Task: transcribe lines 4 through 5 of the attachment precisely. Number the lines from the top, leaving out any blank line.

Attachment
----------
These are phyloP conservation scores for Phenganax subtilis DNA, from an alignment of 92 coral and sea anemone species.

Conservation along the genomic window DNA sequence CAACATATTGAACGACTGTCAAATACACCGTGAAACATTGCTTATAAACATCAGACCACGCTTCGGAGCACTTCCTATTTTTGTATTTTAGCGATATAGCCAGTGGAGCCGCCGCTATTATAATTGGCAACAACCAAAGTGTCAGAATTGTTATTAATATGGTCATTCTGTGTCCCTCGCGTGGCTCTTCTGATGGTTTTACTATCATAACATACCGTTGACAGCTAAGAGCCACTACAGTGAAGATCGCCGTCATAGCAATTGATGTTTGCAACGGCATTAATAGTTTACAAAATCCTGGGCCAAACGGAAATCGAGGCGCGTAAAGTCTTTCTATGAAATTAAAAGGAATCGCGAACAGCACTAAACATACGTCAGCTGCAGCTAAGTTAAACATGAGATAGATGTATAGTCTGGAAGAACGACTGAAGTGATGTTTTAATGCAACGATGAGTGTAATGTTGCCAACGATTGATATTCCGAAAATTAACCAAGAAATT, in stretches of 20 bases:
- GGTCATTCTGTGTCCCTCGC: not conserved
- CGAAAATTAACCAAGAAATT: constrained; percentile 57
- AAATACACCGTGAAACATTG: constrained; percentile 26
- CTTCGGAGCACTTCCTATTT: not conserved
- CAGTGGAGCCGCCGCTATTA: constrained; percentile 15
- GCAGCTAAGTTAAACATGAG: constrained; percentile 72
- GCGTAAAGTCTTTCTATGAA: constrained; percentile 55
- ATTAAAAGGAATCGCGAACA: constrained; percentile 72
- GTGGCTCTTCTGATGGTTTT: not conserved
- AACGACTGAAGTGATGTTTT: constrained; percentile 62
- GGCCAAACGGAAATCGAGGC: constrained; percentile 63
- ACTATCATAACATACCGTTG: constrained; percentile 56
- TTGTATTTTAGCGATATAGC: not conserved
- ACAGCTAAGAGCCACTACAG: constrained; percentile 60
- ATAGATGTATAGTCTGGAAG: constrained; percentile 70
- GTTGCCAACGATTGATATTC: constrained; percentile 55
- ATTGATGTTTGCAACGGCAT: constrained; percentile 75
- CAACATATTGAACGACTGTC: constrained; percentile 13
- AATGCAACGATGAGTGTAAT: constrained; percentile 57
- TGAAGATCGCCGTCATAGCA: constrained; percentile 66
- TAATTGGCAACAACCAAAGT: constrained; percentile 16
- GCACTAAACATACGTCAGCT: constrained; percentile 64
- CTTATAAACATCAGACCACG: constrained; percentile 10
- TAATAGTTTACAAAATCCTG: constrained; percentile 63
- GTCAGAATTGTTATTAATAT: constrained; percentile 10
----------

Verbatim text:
- CGAAAATTAACCAAGAAATT: constrained; percentile 57
- AAATACACCGTGAAACATTG: constrained; percentile 26